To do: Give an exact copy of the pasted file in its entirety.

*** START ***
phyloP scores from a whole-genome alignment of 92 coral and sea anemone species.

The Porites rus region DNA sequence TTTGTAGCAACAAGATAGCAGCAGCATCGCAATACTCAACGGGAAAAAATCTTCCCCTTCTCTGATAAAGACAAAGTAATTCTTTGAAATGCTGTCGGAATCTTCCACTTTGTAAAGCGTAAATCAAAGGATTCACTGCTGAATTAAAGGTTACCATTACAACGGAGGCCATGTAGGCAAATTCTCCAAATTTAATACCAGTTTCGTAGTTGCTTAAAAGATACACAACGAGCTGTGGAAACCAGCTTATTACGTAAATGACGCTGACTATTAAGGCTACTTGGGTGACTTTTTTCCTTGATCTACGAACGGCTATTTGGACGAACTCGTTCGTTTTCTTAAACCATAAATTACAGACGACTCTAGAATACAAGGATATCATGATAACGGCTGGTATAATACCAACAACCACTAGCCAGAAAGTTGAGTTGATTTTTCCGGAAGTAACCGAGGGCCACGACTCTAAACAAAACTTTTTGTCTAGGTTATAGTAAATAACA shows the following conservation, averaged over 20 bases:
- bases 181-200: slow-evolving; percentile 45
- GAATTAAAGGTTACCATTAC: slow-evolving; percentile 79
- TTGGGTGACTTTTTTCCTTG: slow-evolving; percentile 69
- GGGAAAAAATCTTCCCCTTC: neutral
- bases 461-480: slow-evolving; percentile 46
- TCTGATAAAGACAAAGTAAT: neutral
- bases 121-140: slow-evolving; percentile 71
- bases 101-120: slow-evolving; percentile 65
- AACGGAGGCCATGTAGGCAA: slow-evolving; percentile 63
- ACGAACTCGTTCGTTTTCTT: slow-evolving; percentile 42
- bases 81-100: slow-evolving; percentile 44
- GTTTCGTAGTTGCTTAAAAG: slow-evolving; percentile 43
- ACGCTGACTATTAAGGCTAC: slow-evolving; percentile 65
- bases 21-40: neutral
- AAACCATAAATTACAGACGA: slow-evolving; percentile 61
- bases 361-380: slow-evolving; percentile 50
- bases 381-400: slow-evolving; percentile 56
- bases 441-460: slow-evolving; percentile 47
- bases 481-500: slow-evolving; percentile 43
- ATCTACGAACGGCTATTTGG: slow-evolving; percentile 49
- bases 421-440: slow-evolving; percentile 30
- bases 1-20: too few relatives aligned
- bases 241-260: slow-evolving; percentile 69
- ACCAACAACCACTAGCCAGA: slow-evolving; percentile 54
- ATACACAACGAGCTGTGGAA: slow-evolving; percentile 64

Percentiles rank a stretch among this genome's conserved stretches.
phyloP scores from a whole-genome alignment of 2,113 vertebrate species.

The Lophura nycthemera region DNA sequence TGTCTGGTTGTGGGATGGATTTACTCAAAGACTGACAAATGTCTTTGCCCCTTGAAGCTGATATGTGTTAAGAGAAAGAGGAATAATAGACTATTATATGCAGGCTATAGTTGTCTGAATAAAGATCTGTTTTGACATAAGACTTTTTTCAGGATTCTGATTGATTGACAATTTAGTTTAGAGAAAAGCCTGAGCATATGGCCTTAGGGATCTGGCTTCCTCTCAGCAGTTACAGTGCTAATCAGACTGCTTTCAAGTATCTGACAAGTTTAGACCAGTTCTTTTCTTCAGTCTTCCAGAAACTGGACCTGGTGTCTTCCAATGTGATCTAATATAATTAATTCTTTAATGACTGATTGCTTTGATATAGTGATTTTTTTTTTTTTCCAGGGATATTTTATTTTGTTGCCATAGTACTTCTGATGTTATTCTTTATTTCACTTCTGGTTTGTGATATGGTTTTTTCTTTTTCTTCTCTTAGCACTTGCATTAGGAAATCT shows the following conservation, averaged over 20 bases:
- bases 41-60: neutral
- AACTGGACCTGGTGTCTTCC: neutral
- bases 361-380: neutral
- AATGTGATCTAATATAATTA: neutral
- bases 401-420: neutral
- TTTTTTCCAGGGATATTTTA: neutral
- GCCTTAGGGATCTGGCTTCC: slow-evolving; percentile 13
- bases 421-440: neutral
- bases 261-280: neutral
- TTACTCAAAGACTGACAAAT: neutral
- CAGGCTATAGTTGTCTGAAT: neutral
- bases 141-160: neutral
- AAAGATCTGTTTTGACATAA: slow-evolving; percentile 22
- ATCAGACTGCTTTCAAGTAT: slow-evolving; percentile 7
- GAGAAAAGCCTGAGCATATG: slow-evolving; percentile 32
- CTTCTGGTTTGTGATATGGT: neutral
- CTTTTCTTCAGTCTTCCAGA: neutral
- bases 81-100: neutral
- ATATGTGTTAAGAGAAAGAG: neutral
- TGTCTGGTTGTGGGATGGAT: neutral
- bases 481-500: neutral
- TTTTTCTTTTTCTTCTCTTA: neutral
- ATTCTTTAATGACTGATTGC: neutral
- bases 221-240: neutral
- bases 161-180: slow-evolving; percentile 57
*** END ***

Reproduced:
phyloP scores from a whole-genome alignment of 92 coral and sea anemone species.

The Porites rus region DNA sequence TTTGTAGCAACAAGATAGCAGCAGCATCGCAATACTCAACGGGAAAAAATCTTCCCCTTCTCTGATAAAGACAAAGTAATTCTTTGAAATGCTGTCGGAATCTTCCACTTTGTAAAGCGTAAATCAAAGGATTCACTGCTGAATTAAAGGTTACCATTACAACGGAGGCCATGTAGGCAAATTCTCCAAATTTAATACCAGTTTCGTAGTTGCTTAAAAGATACACAACGAGCTGTGGAAACCAGCTTATTACGTAAATGACGCTGACTATTAAGGCTACTTGGGTGACTTTTTTCCTTGATCTACGAACGGCTATTTGGACGAACTCGTTCGTTTTCTTAAACCATAAATTACAGACGACTCTAGAATACAAGGATATCATGATAACGGCTGGTATAATACCAACAACCACTAGCCAGAAAGTTGAGTTGATTTTTCCGGAAGTAACCGAGGGCCACGACTCTAAACAAAACTTTTTGTCTAGGTTATAGTAAATAACA shows the following conservation, averaged over 20 bases:
- bases 181-200: slow-evolving; percentile 45
- GAATTAAAGGTTACCATTAC: slow-evolving; percentile 79
- TTGGGTGACTTTTTTCCTTG: slow-evolving; percentile 69
- GGGAAAAAATCTTCCCCTTC: neutral
- bases 461-480: slow-evolving; percentile 46
- TCTGATAAAGACAAAGTAAT: neutral
- bases 121-140: slow-evolving; percentile 71
- bases 101-120: slow-evolving; percentile 65
- AACGGAGGCCATGTAGGCAA: slow-evolving; percentile 63
- ACGAACTCGTTCGTTTTCTT: slow-evolving; percentile 42
- bases 81-100: slow-evolving; percentile 44
- GTTTCGTAGTTGCTTAAAAG: slow-evolving; percentile 43
- ACGCTGACTATTAAGGCTAC: slow-evolving; percentile 65
- bases 21-40: neutral
- AAACCATAAATTACAGACGA: slow-evolving; percentile 61
- bases 361-380: slow-evolving; percentile 50
- bases 381-400: slow-evolving; percentile 56
- bases 441-460: slow-evolving; percentile 47
- bases 481-500: slow-evolving; percentile 43
- ATCTACGAACGGCTATTTGG: slow-evolving; percentile 49
- bases 421-440: slow-evolving; percentile 30
- bases 1-20: too few relatives aligned
- bases 241-260: slow-evolving; percentile 69
- ACCAACAACCACTAGCCAGA: slow-evolving; percentile 54
- ATACACAACGAGCTGTGGAA: slow-evolving; percentile 64

Percentiles rank a stretch among this genome's conserved stretches.
phyloP scores from a whole-genome alignment of 2,113 vertebrate species.

The Lophura nycthemera region DNA sequence TGTCTGGTTGTGGGATGGATTTACTCAAAGACTGACAAATGTCTTTGCCCCTTGAAGCTGATATGTGTTAAGAGAAAGAGGAATAATAGACTATTATATGCAGGCTATAGTTGTCTGAATAAAGATCTGTTTTGACATAAGACTTTTTTCAGGATTCTGATTGATTGACAATTTAGTTTAGAGAAAAGCCTGAGCATATGGCCTTAGGGATCTGGCTTCCTCTCAGCAGTTACAGTGCTAATCAGACTGCTTTCAAGTATCTGACAAGTTTAGACCAGTTCTTTTCTTCAGTCTTCCAGAAACTGGACCTGGTGTCTTCCAATGTGATCTAATATAATTAATTCTTTAATGACTGATTGCTTTGATATAGTGATTTTTTTTTTTTTCCAGGGATATTTTATTTTGTTGCCATAGTACTTCTGATGTTATTCTTTATTTCACTTCTGGTTTGTGATATGGTTTTTTCTTTTTCTTCTCTTAGCACTTGCATTAGGAAATCT shows the following conservation, averaged over 20 bases:
- bases 41-60: neutral
- AACTGGACCTGGTGTCTTCC: neutral
- bases 361-380: neutral
- AATGTGATCTAATATAATTA: neutral
- bases 401-420: neutral
- TTTTTTCCAGGGATATTTTA: neutral
- GCCTTAGGGATCTGGCTTCC: slow-evolving; percentile 13
- bases 421-440: neutral
- bases 261-280: neutral
- TTACTCAAAGACTGACAAAT: neutral
- CAGGCTATAGTTGTCTGAAT: neutral
- bases 141-160: neutral
- AAAGATCTGTTTTGACATAA: slow-evolving; percentile 22
- ATCAGACTGCTTTCAAGTAT: slow-evolving; percentile 7
- GAGAAAAGCCTGAGCATATG: slow-evolving; percentile 32
- CTTCTGGTTTGTGATATGGT: neutral
- CTTTTCTTCAGTCTTCCAGA: neutral
- bases 81-100: neutral
- ATATGTGTTAAGAGAAAGAG: neutral
- TGTCTGGTTGTGGGATGGAT: neutral
- bases 481-500: neutral
- TTTTTCTTTTTCTTCTCTTA: neutral
- ATTCTTTAATGACTGATTGC: neutral
- bases 221-240: neutral
- bases 161-180: slow-evolving; percentile 57